Unlikely setting for miracle that places Leicester on map
For city overlooked, football adds new dimension to public appeal
Leicester City fans celebrate after it was confirmed they were the 2015/’16 Premier League champions. Photograph: Getty Images
Just outside Leicester station there is a statue to the founder of modern tourism, Thomas Cook. In 1841 Cook ran his first organised excursion from Leicester to nearby Market Harborough and his travel business was born.
Years ago, when I was teaching in Leicester, I asked my undergraduate class why tourism came into being under Cook’s guidance. The right answer was the advent of the railways. Instead one student told me that “Cook was probably trying to escape Leicester. It’s a dump”.
The city didn’t have a great reputation. When JB Priestley travelled round the country researching his 1934 book, English Journey, he spent 24 hours in Leicester. His conclusion was it was a city he was “glad to think I did not live in”.
I grew up halfway between Coventry and Leicester. Importantly where I lived was in the West Midlands. Birmingham was the second city, Coventry made cars and had great bands like the Specials and the Selecter. In essence in the West Midlands things seemed to happen.
That said, I watched my first football game in Leicester’s old Filbert Street ground in 1979. They lost 2-1 to Sunderland, but would go on and win the league title that year and gain promotion from the old second division. Walking to Filbert Street confirmed everything I thought about Leicester. It was grim. The ground sat surrounded by terrace housing, and everything seemed run down.
Even by the low standards of English football grounds at the time, Filbert Street was bad and the football little better. Despite all these negative thoughts, your first match always stays in the mind and, while never claiming to be a supporter, I always had a soft spot for Leicester City.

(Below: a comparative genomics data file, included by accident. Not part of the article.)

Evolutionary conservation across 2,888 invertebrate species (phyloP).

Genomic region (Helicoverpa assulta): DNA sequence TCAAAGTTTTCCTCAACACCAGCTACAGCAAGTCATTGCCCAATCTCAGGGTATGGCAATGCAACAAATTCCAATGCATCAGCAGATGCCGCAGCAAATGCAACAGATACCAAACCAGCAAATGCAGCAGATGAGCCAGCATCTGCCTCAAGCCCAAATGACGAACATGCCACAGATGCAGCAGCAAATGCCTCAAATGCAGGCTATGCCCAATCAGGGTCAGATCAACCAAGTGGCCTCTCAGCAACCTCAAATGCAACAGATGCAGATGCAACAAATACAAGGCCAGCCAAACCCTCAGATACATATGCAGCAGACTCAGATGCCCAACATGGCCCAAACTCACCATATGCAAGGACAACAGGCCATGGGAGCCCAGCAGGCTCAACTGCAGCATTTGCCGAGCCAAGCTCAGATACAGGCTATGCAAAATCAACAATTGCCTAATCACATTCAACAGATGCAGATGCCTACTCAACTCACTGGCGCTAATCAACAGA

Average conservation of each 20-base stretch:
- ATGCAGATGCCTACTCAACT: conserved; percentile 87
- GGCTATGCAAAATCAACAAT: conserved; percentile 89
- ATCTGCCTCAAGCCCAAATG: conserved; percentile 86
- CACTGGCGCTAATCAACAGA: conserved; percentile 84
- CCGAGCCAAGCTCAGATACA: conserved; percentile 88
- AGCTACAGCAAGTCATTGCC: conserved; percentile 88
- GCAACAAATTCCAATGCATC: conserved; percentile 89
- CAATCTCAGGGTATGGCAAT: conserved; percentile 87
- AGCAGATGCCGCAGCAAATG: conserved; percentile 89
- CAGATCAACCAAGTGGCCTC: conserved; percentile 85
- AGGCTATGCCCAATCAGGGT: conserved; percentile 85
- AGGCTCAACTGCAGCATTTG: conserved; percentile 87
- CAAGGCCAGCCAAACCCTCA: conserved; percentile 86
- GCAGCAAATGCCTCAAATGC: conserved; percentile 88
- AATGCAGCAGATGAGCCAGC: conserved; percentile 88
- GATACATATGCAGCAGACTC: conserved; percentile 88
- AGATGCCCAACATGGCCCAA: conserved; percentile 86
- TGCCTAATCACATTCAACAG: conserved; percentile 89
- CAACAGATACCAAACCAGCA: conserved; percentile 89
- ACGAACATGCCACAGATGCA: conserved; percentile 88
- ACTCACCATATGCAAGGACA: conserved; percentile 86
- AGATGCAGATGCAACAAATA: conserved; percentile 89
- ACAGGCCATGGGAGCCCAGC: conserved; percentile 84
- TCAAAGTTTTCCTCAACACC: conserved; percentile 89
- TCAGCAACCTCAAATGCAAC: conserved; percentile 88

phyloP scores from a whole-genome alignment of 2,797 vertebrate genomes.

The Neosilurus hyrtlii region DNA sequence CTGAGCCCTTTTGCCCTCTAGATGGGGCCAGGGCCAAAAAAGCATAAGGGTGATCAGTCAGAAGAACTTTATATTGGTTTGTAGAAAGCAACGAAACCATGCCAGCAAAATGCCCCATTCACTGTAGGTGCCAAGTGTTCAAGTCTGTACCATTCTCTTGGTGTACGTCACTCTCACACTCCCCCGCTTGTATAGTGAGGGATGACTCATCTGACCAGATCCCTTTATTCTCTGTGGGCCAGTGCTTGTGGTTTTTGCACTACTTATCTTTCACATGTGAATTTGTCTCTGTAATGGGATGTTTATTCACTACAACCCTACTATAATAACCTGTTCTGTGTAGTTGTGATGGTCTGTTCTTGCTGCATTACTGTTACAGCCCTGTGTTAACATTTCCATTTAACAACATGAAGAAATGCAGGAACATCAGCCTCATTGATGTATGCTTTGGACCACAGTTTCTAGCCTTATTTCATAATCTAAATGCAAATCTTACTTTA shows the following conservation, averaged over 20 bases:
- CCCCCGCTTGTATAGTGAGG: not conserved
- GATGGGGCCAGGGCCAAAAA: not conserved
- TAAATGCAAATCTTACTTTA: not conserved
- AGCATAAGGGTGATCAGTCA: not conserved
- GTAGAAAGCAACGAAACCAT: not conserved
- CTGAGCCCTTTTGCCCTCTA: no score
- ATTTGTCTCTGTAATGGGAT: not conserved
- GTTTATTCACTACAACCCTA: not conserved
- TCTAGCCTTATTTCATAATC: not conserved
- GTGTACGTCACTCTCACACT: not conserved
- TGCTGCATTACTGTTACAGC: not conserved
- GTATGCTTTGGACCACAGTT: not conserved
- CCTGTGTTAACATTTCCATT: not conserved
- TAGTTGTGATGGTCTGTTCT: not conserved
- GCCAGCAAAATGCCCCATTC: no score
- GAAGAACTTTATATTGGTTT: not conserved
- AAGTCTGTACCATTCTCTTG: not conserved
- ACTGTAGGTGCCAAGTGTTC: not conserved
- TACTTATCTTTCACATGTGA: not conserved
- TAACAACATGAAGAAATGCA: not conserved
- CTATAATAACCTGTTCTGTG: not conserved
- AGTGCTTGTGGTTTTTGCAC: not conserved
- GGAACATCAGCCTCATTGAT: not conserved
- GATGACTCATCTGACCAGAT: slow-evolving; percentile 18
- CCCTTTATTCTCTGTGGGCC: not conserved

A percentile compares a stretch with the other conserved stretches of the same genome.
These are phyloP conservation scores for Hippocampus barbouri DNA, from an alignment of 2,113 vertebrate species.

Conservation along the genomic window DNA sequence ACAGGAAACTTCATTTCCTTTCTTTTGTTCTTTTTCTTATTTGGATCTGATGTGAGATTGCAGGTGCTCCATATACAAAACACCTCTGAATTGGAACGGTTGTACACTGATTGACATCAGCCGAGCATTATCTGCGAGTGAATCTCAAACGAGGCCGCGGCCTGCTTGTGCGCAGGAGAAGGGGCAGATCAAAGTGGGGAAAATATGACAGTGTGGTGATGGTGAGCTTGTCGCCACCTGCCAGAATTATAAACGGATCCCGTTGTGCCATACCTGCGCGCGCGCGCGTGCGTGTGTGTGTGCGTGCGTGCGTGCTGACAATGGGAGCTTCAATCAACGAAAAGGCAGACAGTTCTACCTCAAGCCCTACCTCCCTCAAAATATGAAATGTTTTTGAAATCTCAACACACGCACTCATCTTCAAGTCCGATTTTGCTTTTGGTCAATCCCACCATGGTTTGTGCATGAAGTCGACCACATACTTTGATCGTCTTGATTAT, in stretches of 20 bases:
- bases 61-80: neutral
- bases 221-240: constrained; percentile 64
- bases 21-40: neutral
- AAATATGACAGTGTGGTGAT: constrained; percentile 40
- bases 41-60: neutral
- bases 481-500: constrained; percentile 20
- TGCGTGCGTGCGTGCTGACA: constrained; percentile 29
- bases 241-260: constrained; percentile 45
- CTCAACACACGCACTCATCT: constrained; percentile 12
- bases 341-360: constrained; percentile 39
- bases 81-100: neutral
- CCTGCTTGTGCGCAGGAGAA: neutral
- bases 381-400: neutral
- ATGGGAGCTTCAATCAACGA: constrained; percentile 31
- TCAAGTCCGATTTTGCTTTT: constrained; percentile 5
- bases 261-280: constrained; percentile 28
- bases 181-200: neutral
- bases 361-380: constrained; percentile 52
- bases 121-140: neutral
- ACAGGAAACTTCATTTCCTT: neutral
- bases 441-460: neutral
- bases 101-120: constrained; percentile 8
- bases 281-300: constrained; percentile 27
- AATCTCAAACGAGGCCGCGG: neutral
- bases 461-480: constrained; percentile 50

Only an hour from London on the train, Leicester is the epitome of an English provincial city. It’s principal industries were the hosiery and shoe trade, it was a major home for the Co-Operative Society and had a plethora of medium size engineering firms. These all declined from the 1960s, and Leicester stagnated.
I lived there for a decade from the late 1990s as the city’s fortunes improved as a major home to the service and retail sector and with two large universities. In many ways my West Midland prejudices were confirmed, but I also grew to like the place. What was striking about the city and its residents was their world view, or rather lack of one.
Leicester was always obsessed with its near neighbour Nottingham, that was its yardstick for where it sat in the natural order. Which city was biggest, which had the most jobs, which had the better football team and which was more fashionable? And Leicester was never fashionable given the height of its musical output were Showaddywaddy and Engelbert Humperdink.
I never got the sense of Leicester thinking of itself as a big city. It was outside the sphere of London, it wasn’t northern, it just sat there quietly getting on with life, almost spurning attention and not often getting any.
By the time I moved to Leicester the football team was being turned into a success under the management of Martin O’Neill. The city is definitely a football place. Yes, Leicester has a successful rugby team, but they draw their support from the rural county. Football is for the working class city dwellers.
Prior to his departure in 2000 O’Neill had taken Leicester into the Premiership and won two League Cup finals. Despite the enthusiasm around O’Neill’s success, the city wasn’t changing. Whereas cities like Manchester, Leeds and the much loathed Nottingham were having their centres rebuilt and reimagined, Leicester wasn’t transformed.